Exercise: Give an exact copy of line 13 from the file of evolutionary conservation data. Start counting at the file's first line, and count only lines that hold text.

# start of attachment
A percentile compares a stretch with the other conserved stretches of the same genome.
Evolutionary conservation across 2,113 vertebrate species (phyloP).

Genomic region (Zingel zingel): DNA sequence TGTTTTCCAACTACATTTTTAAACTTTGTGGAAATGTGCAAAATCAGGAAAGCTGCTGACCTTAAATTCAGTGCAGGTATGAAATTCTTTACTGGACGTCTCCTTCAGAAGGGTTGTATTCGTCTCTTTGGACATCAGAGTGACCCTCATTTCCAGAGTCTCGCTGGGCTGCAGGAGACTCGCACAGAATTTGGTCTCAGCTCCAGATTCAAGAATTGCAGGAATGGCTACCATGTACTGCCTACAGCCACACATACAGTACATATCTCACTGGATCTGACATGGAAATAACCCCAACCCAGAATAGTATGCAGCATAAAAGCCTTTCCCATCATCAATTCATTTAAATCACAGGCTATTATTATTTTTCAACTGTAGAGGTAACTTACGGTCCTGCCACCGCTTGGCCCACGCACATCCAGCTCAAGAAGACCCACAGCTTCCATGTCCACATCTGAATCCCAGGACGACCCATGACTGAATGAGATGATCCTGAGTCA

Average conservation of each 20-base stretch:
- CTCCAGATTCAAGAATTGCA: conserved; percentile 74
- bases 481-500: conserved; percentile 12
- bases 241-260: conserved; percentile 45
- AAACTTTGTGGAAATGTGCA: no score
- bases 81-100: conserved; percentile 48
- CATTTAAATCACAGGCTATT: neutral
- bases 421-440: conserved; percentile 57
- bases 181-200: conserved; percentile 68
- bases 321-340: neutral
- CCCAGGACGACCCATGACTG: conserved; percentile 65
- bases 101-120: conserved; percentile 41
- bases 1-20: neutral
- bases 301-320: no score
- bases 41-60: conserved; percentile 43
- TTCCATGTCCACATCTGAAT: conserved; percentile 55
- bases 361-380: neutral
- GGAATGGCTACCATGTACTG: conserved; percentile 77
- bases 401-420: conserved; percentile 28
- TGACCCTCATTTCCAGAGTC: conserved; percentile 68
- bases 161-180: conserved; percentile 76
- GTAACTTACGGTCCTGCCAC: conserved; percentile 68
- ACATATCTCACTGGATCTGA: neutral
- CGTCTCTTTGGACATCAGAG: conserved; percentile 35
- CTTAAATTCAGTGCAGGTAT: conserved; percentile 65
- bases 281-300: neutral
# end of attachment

- bases 321-340: neutral